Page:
28 Days behind the Great Firewall of China
In July 2015 I spent 28 days in China and it was a very educational experience for me both culturally and academically. I was there for a seminar on 4G Technology for Developing Countries and met with participants from many developing countries in the Africa, South America and Cuba.
Coming from a liberal country, in terms of internet access, I found it a bit difficult to adjust life behind the Great Firewall of China. I relied too much on online services rendered by Google and social media was the hub of my communication with family and friends.
Now, I have been told that restrictions vary. However, when I was there, all Google services had been blocked. This mean no blogging, searching or GMail and Youtube but I had access to Bing (which was a good thing) and LiveMail.
My colleague, Steven, who had lived there for almost two years said when he arrived Google services were available.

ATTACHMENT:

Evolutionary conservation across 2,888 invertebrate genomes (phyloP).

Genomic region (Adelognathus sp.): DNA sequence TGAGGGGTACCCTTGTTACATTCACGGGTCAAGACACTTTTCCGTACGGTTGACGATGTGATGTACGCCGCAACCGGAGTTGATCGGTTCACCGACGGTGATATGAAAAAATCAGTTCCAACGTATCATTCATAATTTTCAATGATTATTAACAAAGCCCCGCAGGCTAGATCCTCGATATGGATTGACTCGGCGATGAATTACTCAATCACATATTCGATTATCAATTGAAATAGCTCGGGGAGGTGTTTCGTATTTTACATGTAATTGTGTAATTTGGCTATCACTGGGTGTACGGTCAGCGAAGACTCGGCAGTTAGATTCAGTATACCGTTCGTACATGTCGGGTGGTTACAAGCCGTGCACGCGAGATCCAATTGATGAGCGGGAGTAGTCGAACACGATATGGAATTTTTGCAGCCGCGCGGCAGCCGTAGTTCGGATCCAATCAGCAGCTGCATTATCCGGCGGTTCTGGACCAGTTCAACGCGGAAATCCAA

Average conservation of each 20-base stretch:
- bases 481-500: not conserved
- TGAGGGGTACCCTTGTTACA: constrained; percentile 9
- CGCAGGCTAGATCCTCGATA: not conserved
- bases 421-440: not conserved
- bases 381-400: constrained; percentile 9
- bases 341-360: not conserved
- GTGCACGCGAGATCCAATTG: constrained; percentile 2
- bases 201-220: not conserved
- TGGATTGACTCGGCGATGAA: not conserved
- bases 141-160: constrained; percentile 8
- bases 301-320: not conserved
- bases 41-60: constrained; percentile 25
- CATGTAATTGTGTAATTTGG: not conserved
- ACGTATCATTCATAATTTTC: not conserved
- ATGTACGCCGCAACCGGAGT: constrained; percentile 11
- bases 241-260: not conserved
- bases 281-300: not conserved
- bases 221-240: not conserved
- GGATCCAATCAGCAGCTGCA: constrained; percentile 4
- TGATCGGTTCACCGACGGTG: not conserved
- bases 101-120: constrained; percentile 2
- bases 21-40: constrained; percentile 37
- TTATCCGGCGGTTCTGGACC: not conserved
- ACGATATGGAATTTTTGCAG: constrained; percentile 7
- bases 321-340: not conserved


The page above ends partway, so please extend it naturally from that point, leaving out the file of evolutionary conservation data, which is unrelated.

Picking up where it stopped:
The first few days I was completely lost (technologically speaking). I could not access the services that I had depended on so much that it felt like starting over. The Chinese alternatives are available. However, they are all in Chinese! Thankfully, Steven had found a way to circumvent the great firewall and access Google and Facebook.
The answer was simple – a paid VPN service – and they had an account with ExpressVPN.
After buying a month’s subscription for the VPN service, I downloaded it to my iPhone 6 and installed it on my notebook – and it worked like a charm.
Another thing I found out was that there was no Digicel roaming there. This made things a bit complicated because all my mobile banking was done on that number. The only access I had to my account was using an ATM at the Bank of China which unfortunately has a fee.
So if you are thinking of going for trip to China, then here are a few things you might want to do before you go.
- Have an email account on LiveMail, HotMail etc. You can then forward all your GMail to these accounts and stay in touch behind the wall.
- Find a VPN service and subscribe. There are many to choose from but I recommend ExpressVPN.
When you are there, it is also a good idea to buy a SIM card from China-Mobile. I’ve found that rates are cheaper if you use local numbers.
Now, from what I gather China is slowly being ushered into a more democratic society. The recent amendment to the one-child policy is an indicator of their progress, and there might be more changes soon.
Also while you are there, try not to occupy your thoughts with the technological restrictions and enjoy the people and culture.